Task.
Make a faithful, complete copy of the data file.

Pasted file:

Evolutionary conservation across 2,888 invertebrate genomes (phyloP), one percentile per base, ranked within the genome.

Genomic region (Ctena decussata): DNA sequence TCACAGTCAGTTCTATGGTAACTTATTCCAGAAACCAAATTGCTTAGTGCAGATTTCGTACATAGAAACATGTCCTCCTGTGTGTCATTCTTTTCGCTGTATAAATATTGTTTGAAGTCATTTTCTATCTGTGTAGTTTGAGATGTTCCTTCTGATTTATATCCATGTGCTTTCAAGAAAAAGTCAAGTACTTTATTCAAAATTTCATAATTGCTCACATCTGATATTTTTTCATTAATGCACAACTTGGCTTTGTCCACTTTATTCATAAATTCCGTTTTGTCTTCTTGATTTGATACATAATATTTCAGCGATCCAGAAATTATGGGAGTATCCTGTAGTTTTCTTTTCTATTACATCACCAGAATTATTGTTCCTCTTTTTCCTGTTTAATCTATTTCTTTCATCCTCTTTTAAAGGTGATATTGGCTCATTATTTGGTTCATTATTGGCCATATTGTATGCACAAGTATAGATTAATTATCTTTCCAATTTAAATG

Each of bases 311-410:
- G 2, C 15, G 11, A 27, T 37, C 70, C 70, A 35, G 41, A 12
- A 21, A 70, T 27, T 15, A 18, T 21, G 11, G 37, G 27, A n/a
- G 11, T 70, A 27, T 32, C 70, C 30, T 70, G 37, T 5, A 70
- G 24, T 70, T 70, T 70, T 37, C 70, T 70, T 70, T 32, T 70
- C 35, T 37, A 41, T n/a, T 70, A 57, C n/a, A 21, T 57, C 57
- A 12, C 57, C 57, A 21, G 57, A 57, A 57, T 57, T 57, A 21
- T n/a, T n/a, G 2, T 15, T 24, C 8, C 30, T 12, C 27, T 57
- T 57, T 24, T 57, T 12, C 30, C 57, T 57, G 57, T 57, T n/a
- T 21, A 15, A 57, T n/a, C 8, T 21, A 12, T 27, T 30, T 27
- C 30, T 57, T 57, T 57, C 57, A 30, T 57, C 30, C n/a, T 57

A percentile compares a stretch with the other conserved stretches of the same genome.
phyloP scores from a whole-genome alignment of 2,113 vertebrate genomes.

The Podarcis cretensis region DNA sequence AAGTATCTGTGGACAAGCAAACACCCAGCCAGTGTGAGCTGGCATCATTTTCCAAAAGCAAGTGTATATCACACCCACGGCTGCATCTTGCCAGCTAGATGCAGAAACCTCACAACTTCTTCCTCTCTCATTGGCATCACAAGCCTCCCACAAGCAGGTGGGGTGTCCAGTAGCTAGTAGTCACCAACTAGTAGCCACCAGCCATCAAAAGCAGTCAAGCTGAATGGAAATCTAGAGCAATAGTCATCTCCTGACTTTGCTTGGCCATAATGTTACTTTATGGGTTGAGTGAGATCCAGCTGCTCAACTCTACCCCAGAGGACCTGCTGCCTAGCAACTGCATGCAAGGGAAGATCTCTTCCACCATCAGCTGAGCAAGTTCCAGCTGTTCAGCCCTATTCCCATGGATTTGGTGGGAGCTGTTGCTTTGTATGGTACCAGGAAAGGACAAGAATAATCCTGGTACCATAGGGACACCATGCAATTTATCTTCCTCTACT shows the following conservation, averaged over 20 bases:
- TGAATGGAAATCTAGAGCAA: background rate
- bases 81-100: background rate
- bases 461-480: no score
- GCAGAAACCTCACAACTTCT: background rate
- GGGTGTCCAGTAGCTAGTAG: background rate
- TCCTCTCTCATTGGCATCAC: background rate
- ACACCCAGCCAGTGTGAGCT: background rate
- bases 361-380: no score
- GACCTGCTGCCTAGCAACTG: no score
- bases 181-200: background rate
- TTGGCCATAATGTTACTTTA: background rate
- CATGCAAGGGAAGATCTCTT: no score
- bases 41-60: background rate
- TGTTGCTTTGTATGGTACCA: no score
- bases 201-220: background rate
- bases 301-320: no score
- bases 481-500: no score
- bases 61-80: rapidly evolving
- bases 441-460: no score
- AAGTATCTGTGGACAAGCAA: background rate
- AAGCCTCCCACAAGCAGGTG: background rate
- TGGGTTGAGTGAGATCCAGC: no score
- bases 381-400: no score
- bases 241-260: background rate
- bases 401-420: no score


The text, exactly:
Evolutionary conservation across 2,888 invertebrate genomes (phyloP), one percentile per base, ranked within the genome.

Genomic region (Ctena decussata): DNA sequence TCACAGTCAGTTCTATGGTAACTTATTCCAGAAACCAAATTGCTTAGTGCAGATTTCGTACATAGAAACATGTCCTCCTGTGTGTCATTCTTTTCGCTGTATAAATATTGTTTGAAGTCATTTTCTATCTGTGTAGTTTGAGATGTTCCTTCTGATTTATATCCATGTGCTTTCAAGAAAAAGTCAAGTACTTTATTCAAAATTTCATAATTGCTCACATCTGATATTTTTTCATTAATGCACAACTTGGCTTTGTCCACTTTATTCATAAATTCCGTTTTGTCTTCTTGATTTGATACATAATATTTCAGCGATCCAGAAATTATGGGAGTATCCTGTAGTTTTCTTTTCTATTACATCACCAGAATTATTGTTCCTCTTTTTCCTGTTTAATCTATTTCTTTCATCCTCTTTTAAAGGTGATATTGGCTCATTATTTGGTTCATTATTGGCCATATTGTATGCACAAGTATAGATTAATTATCTTTCCAATTTAAATG

Each of bases 311-410:
- G 2, C 15, G 11, A 27, T 37, C 70, C 70, A 35, G 41, A 12
- A 21, A 70, T 27, T 15, A 18, T 21, G 11, G 37, G 27, A n/a
- G 11, T 70, A 27, T 32, C 70, C 30, T 70, G 37, T 5, A 70
- G 24, T 70, T 70, T 70, T 37, C 70, T 70, T 70, T 32, T 70
- C 35, T 37, A 41, T n/a, T 70, A 57, C n/a, A 21, T 57, C 57
- A 12, C 57, C 57, A 21, G 57, A 57, A 57, T 57, T 57, A 21
- T n/a, T n/a, G 2, T 15, T 24, C 8, C 30, T 12, C 27, T 57
- T 57, T 24, T 57, T 12, C 30, C 57, T 57, G 57, T 57, T n/a
- T 21, A 15, A 57, T n/a, C 8, T 21, A 12, T 27, T 30, T 27
- C 30, T 57, T 57, T 57, C 57, A 30, T 57, C 30, C n/a, T 57

A percentile compares a stretch with the other conserved stretches of the same genome.
phyloP scores from a whole-genome alignment of 2,113 vertebrate genomes.

The Podarcis cretensis region DNA sequence AAGTATCTGTGGACAAGCAAACACCCAGCCAGTGTGAGCTGGCATCATTTTCCAAAAGCAAGTGTATATCACACCCACGGCTGCATCTTGCCAGCTAGATGCAGAAACCTCACAACTTCTTCCTCTCTCATTGGCATCACAAGCCTCCCACAAGCAGGTGGGGTGTCCAGTAGCTAGTAGTCACCAACTAGTAGCCACCAGCCATCAAAAGCAGTCAAGCTGAATGGAAATCTAGAGCAATAGTCATCTCCTGACTTTGCTTGGCCATAATGTTACTTTATGGGTTGAGTGAGATCCAGCTGCTCAACTCTACCCCAGAGGACCTGCTGCCTAGCAACTGCATGCAAGGGAAGATCTCTTCCACCATCAGCTGAGCAAGTTCCAGCTGTTCAGCCCTATTCCCATGGATTTGGTGGGAGCTGTTGCTTTGTATGGTACCAGGAAAGGACAAGAATAATCCTGGTACCATAGGGACACCATGCAATTTATCTTCCTCTACT shows the following conservation, averaged over 20 bases:
- TGAATGGAAATCTAGAGCAA: background rate
- bases 81-100: background rate
- bases 461-480: no score
- GCAGAAACCTCACAACTTCT: background rate
- GGGTGTCCAGTAGCTAGTAG: background rate
- TCCTCTCTCATTGGCATCAC: background rate
- ACACCCAGCCAGTGTGAGCT: background rate
- bases 361-380: no score
- GACCTGCTGCCTAGCAACTG: no score
- bases 181-200: background rate
- TTGGCCATAATGTTACTTTA: background rate
- CATGCAAGGGAAGATCTCTT: no score
- bases 41-60: background rate
- TGTTGCTTTGTATGGTACCA: no score
- bases 201-220: background rate
- bases 301-320: no score
- bases 481-500: no score
- bases 61-80: rapidly evolving
- bases 441-460: no score
- AAGTATCTGTGGACAAGCAA: background rate
- AAGCCTCCCACAAGCAGGTG: background rate
- TGGGTTGAGTGAGATCCAGC: no score
- bases 381-400: no score
- bases 241-260: background rate
- bases 401-420: no score